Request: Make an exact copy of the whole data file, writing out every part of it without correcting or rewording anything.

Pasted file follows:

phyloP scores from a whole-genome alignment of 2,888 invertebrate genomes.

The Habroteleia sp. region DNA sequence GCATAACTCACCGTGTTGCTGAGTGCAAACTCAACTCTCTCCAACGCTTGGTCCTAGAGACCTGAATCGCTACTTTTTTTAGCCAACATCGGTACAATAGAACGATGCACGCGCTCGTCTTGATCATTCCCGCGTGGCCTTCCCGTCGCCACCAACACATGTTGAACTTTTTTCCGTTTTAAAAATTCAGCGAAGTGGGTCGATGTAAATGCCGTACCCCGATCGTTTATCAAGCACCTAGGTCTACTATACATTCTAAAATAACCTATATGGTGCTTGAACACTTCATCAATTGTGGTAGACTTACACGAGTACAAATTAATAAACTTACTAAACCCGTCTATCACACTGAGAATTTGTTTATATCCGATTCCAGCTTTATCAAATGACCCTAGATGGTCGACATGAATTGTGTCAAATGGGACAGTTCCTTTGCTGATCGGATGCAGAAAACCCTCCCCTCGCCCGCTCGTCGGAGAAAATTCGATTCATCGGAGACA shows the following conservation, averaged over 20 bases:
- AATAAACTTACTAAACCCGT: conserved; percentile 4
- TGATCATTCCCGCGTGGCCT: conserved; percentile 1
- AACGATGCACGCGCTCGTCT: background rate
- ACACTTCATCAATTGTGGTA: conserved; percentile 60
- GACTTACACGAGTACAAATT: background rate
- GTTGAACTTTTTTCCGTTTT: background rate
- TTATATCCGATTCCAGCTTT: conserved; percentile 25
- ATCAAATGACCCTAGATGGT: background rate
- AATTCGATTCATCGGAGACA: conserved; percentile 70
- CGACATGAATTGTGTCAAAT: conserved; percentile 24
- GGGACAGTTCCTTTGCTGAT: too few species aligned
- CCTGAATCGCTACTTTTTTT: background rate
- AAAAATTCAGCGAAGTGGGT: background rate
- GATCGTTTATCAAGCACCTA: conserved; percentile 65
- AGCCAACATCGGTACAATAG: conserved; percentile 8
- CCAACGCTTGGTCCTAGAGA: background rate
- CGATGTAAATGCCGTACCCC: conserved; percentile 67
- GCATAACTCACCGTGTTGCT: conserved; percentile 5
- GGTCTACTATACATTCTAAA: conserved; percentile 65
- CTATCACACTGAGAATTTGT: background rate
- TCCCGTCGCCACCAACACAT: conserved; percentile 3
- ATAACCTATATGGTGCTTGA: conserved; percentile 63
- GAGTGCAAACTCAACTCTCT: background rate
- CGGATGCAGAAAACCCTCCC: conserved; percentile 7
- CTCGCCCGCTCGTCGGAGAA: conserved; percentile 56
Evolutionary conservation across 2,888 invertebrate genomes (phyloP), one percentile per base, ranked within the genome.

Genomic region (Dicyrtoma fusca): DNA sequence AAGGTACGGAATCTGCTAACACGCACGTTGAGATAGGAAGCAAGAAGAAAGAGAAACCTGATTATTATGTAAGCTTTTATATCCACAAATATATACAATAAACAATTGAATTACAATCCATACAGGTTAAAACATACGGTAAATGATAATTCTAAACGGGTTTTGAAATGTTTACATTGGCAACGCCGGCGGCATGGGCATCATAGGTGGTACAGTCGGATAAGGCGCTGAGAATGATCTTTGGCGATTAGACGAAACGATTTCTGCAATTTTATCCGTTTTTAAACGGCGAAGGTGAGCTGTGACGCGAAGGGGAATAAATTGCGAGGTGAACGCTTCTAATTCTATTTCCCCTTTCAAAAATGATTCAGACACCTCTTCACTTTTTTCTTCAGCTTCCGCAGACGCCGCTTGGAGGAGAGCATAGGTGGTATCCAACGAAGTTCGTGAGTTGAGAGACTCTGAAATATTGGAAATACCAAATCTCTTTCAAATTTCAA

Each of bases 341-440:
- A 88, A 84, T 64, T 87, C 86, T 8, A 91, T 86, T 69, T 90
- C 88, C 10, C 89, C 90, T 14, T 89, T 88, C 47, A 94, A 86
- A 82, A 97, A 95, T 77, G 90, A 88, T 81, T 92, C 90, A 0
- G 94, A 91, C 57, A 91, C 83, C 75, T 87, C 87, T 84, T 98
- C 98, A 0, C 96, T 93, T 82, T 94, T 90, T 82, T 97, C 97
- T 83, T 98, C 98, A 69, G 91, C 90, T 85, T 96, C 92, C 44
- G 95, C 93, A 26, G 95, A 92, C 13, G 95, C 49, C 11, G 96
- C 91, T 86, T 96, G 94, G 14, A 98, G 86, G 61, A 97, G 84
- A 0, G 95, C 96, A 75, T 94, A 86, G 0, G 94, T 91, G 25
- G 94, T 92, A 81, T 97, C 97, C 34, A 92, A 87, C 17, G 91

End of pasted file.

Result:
phyloP scores from a whole-genome alignment of 2,888 invertebrate genomes.

The Habroteleia sp. region DNA sequence GCATAACTCACCGTGTTGCTGAGTGCAAACTCAACTCTCTCCAACGCTTGGTCCTAGAGACCTGAATCGCTACTTTTTTTAGCCAACATCGGTACAATAGAACGATGCACGCGCTCGTCTTGATCATTCCCGCGTGGCCTTCCCGTCGCCACCAACACATGTTGAACTTTTTTCCGTTTTAAAAATTCAGCGAAGTGGGTCGATGTAAATGCCGTACCCCGATCGTTTATCAAGCACCTAGGTCTACTATACATTCTAAAATAACCTATATGGTGCTTGAACACTTCATCAATTGTGGTAGACTTACACGAGTACAAATTAATAAACTTACTAAACCCGTCTATCACACTGAGAATTTGTTTATATCCGATTCCAGCTTTATCAAATGACCCTAGATGGTCGACATGAATTGTGTCAAATGGGACAGTTCCTTTGCTGATCGGATGCAGAAAACCCTCCCCTCGCCCGCTCGTCGGAGAAAATTCGATTCATCGGAGACA shows the following conservation, averaged over 20 bases:
- AATAAACTTACTAAACCCGT: conserved; percentile 4
- TGATCATTCCCGCGTGGCCT: conserved; percentile 1
- AACGATGCACGCGCTCGTCT: background rate
- ACACTTCATCAATTGTGGTA: conserved; percentile 60
- GACTTACACGAGTACAAATT: background rate
- GTTGAACTTTTTTCCGTTTT: background rate
- TTATATCCGATTCCAGCTTT: conserved; percentile 25
- ATCAAATGACCCTAGATGGT: background rate
- AATTCGATTCATCGGAGACA: conserved; percentile 70
- CGACATGAATTGTGTCAAAT: conserved; percentile 24
- GGGACAGTTCCTTTGCTGAT: too few species aligned
- CCTGAATCGCTACTTTTTTT: background rate
- AAAAATTCAGCGAAGTGGGT: background rate
- GATCGTTTATCAAGCACCTA: conserved; percentile 65
- AGCCAACATCGGTACAATAG: conserved; percentile 8
- CCAACGCTTGGTCCTAGAGA: background rate
- CGATGTAAATGCCGTACCCC: conserved; percentile 67
- GCATAACTCACCGTGTTGCT: conserved; percentile 5
- GGTCTACTATACATTCTAAA: conserved; percentile 65
- CTATCACACTGAGAATTTGT: background rate
- TCCCGTCGCCACCAACACAT: conserved; percentile 3
- ATAACCTATATGGTGCTTGA: conserved; percentile 63
- GAGTGCAAACTCAACTCTCT: background rate
- CGGATGCAGAAAACCCTCCC: conserved; percentile 7
- CTCGCCCGCTCGTCGGAGAA: conserved; percentile 56
Evolutionary conservation across 2,888 invertebrate genomes (phyloP), one percentile per base, ranked within the genome.

Genomic region (Dicyrtoma fusca): DNA sequence AAGGTACGGAATCTGCTAACACGCACGTTGAGATAGGAAGCAAGAAGAAAGAGAAACCTGATTATTATGTAAGCTTTTATATCCACAAATATATACAATAAACAATTGAATTACAATCCATACAGGTTAAAACATACGGTAAATGATAATTCTAAACGGGTTTTGAAATGTTTACATTGGCAACGCCGGCGGCATGGGCATCATAGGTGGTACAGTCGGATAAGGCGCTGAGAATGATCTTTGGCGATTAGACGAAACGATTTCTGCAATTTTATCCGTTTTTAAACGGCGAAGGTGAGCTGTGACGCGAAGGGGAATAAATTGCGAGGTGAACGCTTCTAATTCTATTTCCCCTTTCAAAAATGATTCAGACACCTCTTCACTTTTTTCTTCAGCTTCCGCAGACGCCGCTTGGAGGAGAGCATAGGTGGTATCCAACGAAGTTCGTGAGTTGAGAGACTCTGAAATATTGGAAATACCAAATCTCTTTCAAATTTCAA

Each of bases 341-440:
- A 88, A 84, T 64, T 87, C 86, T 8, A 91, T 86, T 69, T 90
- C 88, C 10, C 89, C 90, T 14, T 89, T 88, C 47, A 94, A 86
- A 82, A 97, A 95, T 77, G 90, A 88, T 81, T 92, C 90, A 0
- G 94, A 91, C 57, A 91, C 83, C 75, T 87, C 87, T 84, T 98
- C 98, A 0, C 96, T 93, T 82, T 94, T 90, T 82, T 97, C 97
- T 83, T 98, C 98, A 69, G 91, C 90, T 85, T 96, C 92, C 44
- G 95, C 93, A 26, G 95, A 92, C 13, G 95, C 49, C 11, G 96
- C 91, T 86, T 96, G 94, G 14, A 98, G 86, G 61, A 97, G 84
- A 0, G 95, C 96, A 75, T 94, A 86, G 0, G 94, T 91, G 25
- G 94, T 92, A 81, T 97, C 97, C 34, A 92, A 87, C 17, G 91